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Year : 2020  |  Volume : 15  |  Issue : 2  |  Page : 445-448

Spinal ewing's Sarcoma presenting as an epidural collection: A rare presentation of a rare entity

1 Department of Neurosurgery, Manipal Hospital Whitefield, Bengaluru, Karnataka, India
2 Department of Pathology, Manipal Hospital Whitefield, Bengaluru, Karnataka, India

Correspondence Address:
Dr. Sibhi Ganapathy
Department of Neurosurgery, Manipal Hospital Whitefield, Bengaluru - 560 066, Karnataka
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Source of Support: None, Conflict of Interest: None

DOI: 10.4103/ajns.AJNS_371_19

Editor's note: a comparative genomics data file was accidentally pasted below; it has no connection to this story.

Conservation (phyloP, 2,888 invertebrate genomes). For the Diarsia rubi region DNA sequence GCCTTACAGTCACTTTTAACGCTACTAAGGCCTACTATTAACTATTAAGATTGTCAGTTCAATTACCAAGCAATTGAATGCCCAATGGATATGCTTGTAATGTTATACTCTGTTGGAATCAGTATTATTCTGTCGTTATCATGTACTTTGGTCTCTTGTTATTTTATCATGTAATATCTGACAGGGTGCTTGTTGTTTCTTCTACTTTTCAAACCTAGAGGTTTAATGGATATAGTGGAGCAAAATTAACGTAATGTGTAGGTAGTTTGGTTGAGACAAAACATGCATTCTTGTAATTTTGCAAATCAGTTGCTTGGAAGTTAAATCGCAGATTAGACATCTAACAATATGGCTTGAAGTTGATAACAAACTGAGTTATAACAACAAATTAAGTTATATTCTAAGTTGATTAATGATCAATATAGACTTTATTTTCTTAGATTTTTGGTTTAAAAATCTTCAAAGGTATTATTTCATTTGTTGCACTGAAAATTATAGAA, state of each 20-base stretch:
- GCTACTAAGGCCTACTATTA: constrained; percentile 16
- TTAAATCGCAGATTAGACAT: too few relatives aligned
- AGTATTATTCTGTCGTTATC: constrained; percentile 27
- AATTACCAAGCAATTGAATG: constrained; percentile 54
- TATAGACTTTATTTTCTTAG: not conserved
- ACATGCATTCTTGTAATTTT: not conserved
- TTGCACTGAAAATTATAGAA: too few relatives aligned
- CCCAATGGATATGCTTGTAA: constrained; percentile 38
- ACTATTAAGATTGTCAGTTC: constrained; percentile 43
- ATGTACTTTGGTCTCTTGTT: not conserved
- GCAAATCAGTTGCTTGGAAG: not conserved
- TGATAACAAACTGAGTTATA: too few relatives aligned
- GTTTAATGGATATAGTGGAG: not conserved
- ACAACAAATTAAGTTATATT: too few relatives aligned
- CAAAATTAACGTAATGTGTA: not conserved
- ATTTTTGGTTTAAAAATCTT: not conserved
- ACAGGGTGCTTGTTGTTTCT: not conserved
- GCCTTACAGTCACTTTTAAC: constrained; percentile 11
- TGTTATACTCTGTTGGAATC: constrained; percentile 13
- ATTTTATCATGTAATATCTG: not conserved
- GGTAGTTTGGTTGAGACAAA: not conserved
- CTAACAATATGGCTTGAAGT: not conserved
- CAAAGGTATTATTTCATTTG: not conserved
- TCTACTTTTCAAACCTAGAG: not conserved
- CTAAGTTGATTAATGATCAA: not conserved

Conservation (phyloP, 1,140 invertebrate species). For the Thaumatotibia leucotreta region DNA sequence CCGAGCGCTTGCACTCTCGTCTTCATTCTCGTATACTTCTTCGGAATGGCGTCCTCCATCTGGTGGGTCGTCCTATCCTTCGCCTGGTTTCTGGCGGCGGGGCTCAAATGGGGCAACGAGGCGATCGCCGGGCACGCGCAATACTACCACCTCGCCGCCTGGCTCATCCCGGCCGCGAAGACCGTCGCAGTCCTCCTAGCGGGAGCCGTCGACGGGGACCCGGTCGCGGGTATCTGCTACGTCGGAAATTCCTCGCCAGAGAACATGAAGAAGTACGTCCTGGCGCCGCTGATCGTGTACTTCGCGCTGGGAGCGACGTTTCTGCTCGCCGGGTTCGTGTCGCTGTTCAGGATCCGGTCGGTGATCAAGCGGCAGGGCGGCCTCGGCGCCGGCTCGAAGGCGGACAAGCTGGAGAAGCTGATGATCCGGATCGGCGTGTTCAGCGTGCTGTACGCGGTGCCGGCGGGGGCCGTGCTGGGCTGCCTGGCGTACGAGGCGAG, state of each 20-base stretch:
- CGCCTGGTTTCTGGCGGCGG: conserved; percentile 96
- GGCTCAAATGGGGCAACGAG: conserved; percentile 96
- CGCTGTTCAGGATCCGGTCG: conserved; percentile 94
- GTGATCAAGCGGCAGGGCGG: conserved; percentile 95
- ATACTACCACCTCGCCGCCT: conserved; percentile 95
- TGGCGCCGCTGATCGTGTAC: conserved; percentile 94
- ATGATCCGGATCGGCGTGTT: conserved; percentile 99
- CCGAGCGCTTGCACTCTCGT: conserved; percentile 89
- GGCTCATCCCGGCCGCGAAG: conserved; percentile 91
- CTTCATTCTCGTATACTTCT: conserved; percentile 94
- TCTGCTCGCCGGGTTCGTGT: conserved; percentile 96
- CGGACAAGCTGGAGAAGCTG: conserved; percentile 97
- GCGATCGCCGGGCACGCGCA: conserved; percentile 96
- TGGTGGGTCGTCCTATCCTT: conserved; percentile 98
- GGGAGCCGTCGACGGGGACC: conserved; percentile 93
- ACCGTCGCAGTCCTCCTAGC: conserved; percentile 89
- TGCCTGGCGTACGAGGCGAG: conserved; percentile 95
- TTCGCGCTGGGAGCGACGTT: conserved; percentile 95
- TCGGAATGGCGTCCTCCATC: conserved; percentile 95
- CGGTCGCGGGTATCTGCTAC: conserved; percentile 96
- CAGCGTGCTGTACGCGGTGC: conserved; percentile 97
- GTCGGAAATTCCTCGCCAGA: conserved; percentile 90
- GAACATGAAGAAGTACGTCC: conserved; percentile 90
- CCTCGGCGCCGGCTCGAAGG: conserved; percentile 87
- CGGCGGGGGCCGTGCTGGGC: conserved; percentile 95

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Rare entities are difficult to predict. They are considered last rightly, to expedite treatment and alleviate symptoms quickly. Rare presentations of rare diseases form a particularly difficult section of diagnoses that are not only impossible to predict but difficult to recognize, diagnose, and treat. Often the dilemma is to, investigate thoroughly saving time but financially burdening the patient and hospital, or, to investigate in gradual increments taking more time and effort, especially in rare cases where prolonged hospitalization and suffering occurs before the diagnosis is reached. This approach, however, wastes critically important time, which, especially in neurological compression, may often lead to irreversible deficits. This dilemma is admirably demonstrated in this case report of spinal Ewing's sarcoma. A young female presented to us with recurrent high cervical epidural collections presenting as compressive myelopathy. She underwent repeated decompressions, and the collection was misdiagnosed as tuberculosis, which was treated without empirical evidence, leading to significant irreversible disability. Finally, when she came to us, the histopathological assessment was done to reveal the diagnosis. Ewing's sarcomas, and indeed the whole gamut of small-round-cell malignancies, are great imitators. They are known to exist in the skull base mimicking schwannomas, chordomas, germinomas, pituitary adenomas, and even epidermoids and occasionally extend to the vertebral bodies and the cranio-vertebral Junction (CVJ) leading to instability and neurological compression. Here, they mimic vertebral tumors, discitis, infective abscesses, and even myeloma. Predictably, such an entity is diagnosed last, and diagnosed late, leading to bad consequences for the patient. Such was the fate of our patient. The report emphasizes the diagnostic dilemma and presents the need to use protocols for diagnosis and treatment, even in rare cases, to effect the best possible outcomes for patients. The use of a thorough diagnostic and management algorhythm prevents deeper and sinister disease processes from being missed.

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